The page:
So, I have had a little time to think about what I have seen and I actually do feel a little clearer on what I wrote in my last blog! America has certainly got me thinking and I don't quite know how I was so blinkered before, they really have no set assurance policies and even the ones they have I really don't think they have any way of policing them!

After our visit to Eden Farms we headed to Omaha a small town just on the boarder of Iowa and Nebraska. Here is the head office of Aberdeen foods, a company run by Dr Gary Dial, the company focuses very much on high welfare. Gary has been involved in the industry for all his life and is actually a vet by trade. He has worked for and run some very big farms but felt that he was making money and was very successful but to him he had forgotten about what mattered to him as a person, and that was animal welfare and the family farm! This view is quite a unique one in America I feel but he is passionate about it and so that's what he is now focusing on!

Gary has traveled a lot looking at animals and the welfare associated to them and likes the modern technology that we use and most of the EU, he feels that the US do follow what we do but they are generally 20 or so years behind. American culture is so different from the UK, we depend very heavily on the government were as in the US they are market driven which the government have little to do with!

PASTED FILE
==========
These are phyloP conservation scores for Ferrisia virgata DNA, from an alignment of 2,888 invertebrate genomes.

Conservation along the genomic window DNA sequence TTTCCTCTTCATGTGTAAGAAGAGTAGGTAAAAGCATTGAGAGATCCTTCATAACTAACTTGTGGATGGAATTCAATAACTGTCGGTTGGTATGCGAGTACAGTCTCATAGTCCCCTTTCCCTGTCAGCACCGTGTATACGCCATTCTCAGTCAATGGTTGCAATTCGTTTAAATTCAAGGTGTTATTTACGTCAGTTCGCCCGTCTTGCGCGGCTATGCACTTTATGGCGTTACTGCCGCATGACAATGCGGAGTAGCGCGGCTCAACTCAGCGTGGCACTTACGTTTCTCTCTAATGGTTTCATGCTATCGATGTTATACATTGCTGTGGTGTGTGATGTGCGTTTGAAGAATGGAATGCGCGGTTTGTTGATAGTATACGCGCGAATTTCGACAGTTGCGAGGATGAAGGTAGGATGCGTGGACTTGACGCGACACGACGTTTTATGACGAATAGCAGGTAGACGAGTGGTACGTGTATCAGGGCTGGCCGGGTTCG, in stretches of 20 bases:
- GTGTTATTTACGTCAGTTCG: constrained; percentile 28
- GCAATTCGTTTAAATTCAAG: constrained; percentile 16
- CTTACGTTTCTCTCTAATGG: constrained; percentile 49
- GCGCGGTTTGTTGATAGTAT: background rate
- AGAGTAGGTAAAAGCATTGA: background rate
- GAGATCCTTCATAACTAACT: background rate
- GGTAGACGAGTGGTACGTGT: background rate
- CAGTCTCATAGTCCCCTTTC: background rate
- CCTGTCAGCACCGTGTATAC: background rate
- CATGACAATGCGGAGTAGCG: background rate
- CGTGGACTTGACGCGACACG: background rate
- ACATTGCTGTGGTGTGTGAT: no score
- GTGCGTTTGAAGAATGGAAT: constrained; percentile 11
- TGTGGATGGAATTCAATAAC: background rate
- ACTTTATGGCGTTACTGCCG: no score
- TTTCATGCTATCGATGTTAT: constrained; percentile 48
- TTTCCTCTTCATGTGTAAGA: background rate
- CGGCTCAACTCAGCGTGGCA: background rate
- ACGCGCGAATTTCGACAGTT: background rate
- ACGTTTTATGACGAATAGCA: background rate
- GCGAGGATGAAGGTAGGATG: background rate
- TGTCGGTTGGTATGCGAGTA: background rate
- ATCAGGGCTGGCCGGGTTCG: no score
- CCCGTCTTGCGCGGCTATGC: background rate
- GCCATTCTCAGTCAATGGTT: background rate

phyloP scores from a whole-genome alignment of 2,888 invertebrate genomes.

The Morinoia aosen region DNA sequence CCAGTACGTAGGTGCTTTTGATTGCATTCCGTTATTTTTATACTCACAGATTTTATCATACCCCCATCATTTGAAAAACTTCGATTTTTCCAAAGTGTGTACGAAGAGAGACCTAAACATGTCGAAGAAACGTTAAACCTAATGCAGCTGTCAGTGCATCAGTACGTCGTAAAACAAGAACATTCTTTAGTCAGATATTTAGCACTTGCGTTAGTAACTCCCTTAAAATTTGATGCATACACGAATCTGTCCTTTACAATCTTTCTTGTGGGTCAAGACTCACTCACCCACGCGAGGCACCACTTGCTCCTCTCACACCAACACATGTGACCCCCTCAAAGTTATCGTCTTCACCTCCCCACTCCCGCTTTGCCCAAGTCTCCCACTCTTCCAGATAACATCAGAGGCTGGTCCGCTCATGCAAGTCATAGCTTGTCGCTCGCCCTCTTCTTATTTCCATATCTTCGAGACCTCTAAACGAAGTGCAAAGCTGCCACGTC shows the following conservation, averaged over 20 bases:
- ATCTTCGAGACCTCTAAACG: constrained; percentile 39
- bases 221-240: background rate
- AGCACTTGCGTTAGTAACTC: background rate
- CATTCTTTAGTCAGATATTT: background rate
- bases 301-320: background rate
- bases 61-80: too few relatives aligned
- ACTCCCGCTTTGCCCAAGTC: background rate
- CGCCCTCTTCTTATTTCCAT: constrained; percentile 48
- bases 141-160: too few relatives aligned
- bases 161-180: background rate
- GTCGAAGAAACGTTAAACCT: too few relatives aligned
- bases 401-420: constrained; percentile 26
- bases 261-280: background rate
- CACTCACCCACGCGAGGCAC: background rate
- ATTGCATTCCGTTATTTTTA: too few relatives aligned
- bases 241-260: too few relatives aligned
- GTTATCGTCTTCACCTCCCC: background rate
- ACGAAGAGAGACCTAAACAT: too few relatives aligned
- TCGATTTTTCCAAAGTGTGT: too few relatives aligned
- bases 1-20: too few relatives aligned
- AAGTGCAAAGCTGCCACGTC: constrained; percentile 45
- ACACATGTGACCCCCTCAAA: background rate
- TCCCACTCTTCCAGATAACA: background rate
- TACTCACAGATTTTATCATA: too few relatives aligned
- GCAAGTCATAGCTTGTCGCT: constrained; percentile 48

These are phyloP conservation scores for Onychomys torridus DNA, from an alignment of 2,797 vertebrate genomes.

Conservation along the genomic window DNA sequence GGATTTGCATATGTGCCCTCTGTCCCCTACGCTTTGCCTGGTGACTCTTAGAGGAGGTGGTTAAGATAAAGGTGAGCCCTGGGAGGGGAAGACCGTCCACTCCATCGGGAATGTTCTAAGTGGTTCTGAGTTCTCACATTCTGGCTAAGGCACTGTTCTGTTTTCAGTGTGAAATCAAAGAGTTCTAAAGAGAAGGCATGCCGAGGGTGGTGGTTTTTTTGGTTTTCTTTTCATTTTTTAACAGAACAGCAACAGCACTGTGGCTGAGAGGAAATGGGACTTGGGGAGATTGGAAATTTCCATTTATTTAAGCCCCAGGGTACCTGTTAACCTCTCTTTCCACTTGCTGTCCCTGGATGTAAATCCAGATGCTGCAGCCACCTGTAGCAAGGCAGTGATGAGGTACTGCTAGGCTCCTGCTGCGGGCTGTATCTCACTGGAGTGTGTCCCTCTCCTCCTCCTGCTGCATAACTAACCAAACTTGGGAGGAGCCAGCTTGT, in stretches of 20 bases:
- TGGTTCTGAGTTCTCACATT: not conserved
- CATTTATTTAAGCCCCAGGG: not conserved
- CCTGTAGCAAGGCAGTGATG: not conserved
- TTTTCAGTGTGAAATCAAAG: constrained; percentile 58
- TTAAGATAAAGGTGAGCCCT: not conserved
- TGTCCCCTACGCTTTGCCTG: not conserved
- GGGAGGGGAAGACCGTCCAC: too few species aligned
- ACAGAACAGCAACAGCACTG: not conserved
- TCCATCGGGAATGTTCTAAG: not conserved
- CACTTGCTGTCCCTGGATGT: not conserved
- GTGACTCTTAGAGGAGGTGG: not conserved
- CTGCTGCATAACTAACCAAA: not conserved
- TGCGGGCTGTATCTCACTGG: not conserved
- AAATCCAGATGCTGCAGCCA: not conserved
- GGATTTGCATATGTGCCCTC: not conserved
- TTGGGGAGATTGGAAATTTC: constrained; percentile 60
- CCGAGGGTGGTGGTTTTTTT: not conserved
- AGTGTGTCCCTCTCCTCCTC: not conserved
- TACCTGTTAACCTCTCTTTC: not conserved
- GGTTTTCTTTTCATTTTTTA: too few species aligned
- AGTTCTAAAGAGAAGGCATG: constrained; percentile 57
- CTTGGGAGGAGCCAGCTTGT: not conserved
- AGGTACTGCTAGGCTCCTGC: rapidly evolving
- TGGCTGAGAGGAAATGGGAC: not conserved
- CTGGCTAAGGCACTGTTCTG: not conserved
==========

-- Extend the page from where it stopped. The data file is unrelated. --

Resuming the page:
Finally I found someone that stated quite clearly that the no Antibiotic rule over here is lowering the welfare however that is what the consumer wants! On a commodity farm they don't have to record drug usage and so this could potentially be why the consumer is worried as who knows if the meat is drug free before it goes to slaughter?! And they are happy to treat everything and anything!

Aberdeen farms has 10,000 sows all no AB however they are not isolated either which to me would be the 1st thing I would do if I was going to stop all drug usage and up the bio security to a max but that's not what we have been seeing or hearing, it really does make me think! Again though he is quick to state that 20-30% of pigs will get treated and therefore sold to a different market which makes me feel a little happier that they acknowledge that they do treat some! He drew us a great diagram of how the industry looks at the moment and shows organic on the far left then next to 'No Never AB' which break into a number of sectors, but in general GAP audited or non GAP. Then was the minimal use of AB, this is probably the sector I would must favour, a little attention on the housing but still being able to treat the sick pig. Then the far end was the commodity pig - stalls, creates, growth promoters, use of AB etc.